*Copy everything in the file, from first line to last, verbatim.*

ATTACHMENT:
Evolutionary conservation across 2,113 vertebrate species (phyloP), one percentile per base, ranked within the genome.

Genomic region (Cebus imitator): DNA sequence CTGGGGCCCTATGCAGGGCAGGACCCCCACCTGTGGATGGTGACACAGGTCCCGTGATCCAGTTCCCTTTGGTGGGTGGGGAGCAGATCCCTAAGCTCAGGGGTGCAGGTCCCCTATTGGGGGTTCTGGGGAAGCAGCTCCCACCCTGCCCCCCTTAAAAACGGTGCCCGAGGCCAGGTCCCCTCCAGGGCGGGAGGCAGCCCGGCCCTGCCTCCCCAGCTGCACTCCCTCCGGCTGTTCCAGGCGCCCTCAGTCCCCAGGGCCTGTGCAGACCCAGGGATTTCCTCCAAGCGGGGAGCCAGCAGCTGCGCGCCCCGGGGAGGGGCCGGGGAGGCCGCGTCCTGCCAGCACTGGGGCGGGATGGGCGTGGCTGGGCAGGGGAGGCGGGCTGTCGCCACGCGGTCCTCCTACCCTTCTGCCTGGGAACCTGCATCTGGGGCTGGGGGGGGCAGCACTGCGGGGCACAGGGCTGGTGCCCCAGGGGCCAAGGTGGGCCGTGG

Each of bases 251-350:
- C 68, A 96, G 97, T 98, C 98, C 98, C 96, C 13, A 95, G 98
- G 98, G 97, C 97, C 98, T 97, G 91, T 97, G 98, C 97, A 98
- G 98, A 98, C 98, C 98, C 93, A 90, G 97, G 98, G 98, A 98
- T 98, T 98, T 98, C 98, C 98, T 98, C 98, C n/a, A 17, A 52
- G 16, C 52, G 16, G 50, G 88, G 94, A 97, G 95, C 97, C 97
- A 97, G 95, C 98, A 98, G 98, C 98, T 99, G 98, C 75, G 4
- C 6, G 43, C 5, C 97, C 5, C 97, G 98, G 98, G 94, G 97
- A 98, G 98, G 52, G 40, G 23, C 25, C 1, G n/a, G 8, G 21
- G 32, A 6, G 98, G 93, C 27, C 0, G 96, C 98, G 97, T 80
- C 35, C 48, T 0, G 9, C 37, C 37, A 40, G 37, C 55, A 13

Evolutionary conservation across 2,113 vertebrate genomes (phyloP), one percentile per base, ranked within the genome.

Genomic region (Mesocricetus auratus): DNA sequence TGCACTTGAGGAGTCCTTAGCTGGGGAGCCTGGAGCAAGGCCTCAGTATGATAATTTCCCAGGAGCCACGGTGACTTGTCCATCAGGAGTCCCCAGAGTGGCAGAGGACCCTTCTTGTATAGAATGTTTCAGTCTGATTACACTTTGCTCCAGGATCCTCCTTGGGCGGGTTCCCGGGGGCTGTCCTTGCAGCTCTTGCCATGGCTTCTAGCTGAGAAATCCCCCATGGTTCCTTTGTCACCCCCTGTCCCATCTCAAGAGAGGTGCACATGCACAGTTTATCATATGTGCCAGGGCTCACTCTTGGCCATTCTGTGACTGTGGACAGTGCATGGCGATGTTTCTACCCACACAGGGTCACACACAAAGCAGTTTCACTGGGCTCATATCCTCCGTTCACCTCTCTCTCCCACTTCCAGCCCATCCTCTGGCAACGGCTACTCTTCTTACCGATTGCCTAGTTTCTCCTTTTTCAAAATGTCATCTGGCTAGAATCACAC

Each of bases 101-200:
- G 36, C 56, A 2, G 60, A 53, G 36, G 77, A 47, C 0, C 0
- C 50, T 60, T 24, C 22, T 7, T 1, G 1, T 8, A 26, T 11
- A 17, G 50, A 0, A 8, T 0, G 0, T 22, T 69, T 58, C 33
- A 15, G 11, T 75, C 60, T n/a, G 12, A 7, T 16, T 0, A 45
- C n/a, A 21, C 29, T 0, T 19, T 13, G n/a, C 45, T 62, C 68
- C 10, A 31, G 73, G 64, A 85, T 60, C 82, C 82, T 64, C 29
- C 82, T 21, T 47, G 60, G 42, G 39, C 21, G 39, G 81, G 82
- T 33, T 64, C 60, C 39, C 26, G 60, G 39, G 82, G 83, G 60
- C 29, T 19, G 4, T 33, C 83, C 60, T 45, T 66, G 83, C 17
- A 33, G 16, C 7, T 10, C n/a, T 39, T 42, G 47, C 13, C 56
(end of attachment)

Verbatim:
Evolutionary conservation across 2,113 vertebrate species (phyloP), one percentile per base, ranked within the genome.

Genomic region (Cebus imitator): DNA sequence CTGGGGCCCTATGCAGGGCAGGACCCCCACCTGTGGATGGTGACACAGGTCCCGTGATCCAGTTCCCTTTGGTGGGTGGGGAGCAGATCCCTAAGCTCAGGGGTGCAGGTCCCCTATTGGGGGTTCTGGGGAAGCAGCTCCCACCCTGCCCCCCTTAAAAACGGTGCCCGAGGCCAGGTCCCCTCCAGGGCGGGAGGCAGCCCGGCCCTGCCTCCCCAGCTGCACTCCCTCCGGCTGTTCCAGGCGCCCTCAGTCCCCAGGGCCTGTGCAGACCCAGGGATTTCCTCCAAGCGGGGAGCCAGCAGCTGCGCGCCCCGGGGAGGGGCCGGGGAGGCCGCGTCCTGCCAGCACTGGGGCGGGATGGGCGTGGCTGGGCAGGGGAGGCGGGCTGTCGCCACGCGGTCCTCCTACCCTTCTGCCTGGGAACCTGCATCTGGGGCTGGGGGGGGCAGCACTGCGGGGCACAGGGCTGGTGCCCCAGGGGCCAAGGTGGGCCGTGG

Each of bases 251-350:
- C 68, A 96, G 97, T 98, C 98, C 98, C 96, C 13, A 95, G 98
- G 98, G 97, C 97, C 98, T 97, G 91, T 97, G 98, C 97, A 98
- G 98, A 98, C 98, C 98, C 93, A 90, G 97, G 98, G 98, A 98
- T 98, T 98, T 98, C 98, C 98, T 98, C 98, C n/a, A 17, A 52
- G 16, C 52, G 16, G 50, G 88, G 94, A 97, G 95, C 97, C 97
- A 97, G 95, C 98, A 98, G 98, C 98, T 99, G 98, C 75, G 4
- C 6, G 43, C 5, C 97, C 5, C 97, G 98, G 98, G 94, G 97
- A 98, G 98, G 52, G 40, G 23, C 25, C 1, G n/a, G 8, G 21
- G 32, A 6, G 98, G 93, C 27, C 0, G 96, C 98, G 97, T 80
- C 35, C 48, T 0, G 9, C 37, C 37, A 40, G 37, C 55, A 13

Evolutionary conservation across 2,113 vertebrate genomes (phyloP), one percentile per base, ranked within the genome.

Genomic region (Mesocricetus auratus): DNA sequence TGCACTTGAGGAGTCCTTAGCTGGGGAGCCTGGAGCAAGGCCTCAGTATGATAATTTCCCAGGAGCCACGGTGACTTGTCCATCAGGAGTCCCCAGAGTGGCAGAGGACCCTTCTTGTATAGAATGTTTCAGTCTGATTACACTTTGCTCCAGGATCCTCCTTGGGCGGGTTCCCGGGGGCTGTCCTTGCAGCTCTTGCCATGGCTTCTAGCTGAGAAATCCCCCATGGTTCCTTTGTCACCCCCTGTCCCATCTCAAGAGAGGTGCACATGCACAGTTTATCATATGTGCCAGGGCTCACTCTTGGCCATTCTGTGACTGTGGACAGTGCATGGCGATGTTTCTACCCACACAGGGTCACACACAAAGCAGTTTCACTGGGCTCATATCCTCCGTTCACCTCTCTCTCCCACTTCCAGCCCATCCTCTGGCAACGGCTACTCTTCTTACCGATTGCCTAGTTTCTCCTTTTTCAAAATGTCATCTGGCTAGAATCACAC

Each of bases 101-200:
- G 36, C 56, A 2, G 60, A 53, G 36, G 77, A 47, C 0, C 0
- C 50, T 60, T 24, C 22, T 7, T 1, G 1, T 8, A 26, T 11
- A 17, G 50, A 0, A 8, T 0, G 0, T 22, T 69, T 58, C 33
- A 15, G 11, T 75, C 60, T n/a, G 12, A 7, T 16, T 0, A 45
- C n/a, A 21, C 29, T 0, T 19, T 13, G n/a, C 45, T 62, C 68
- C 10, A 31, G 73, G 64, A 85, T 60, C 82, C 82, T 64, C 29
- C 82, T 21, T 47, G 60, G 42, G 39, C 21, G 39, G 81, G 82
- T 33, T 64, C 60, C 39, C 26, G 60, G 39, G 82, G 83, G 60
- C 29, T 19, G 4, T 33, C 83, C 60, T 45, T 66, G 83, C 17
- A 33, G 16, C 7, T 10, C n/a, T 39, T 42, G 47, C 13, C 56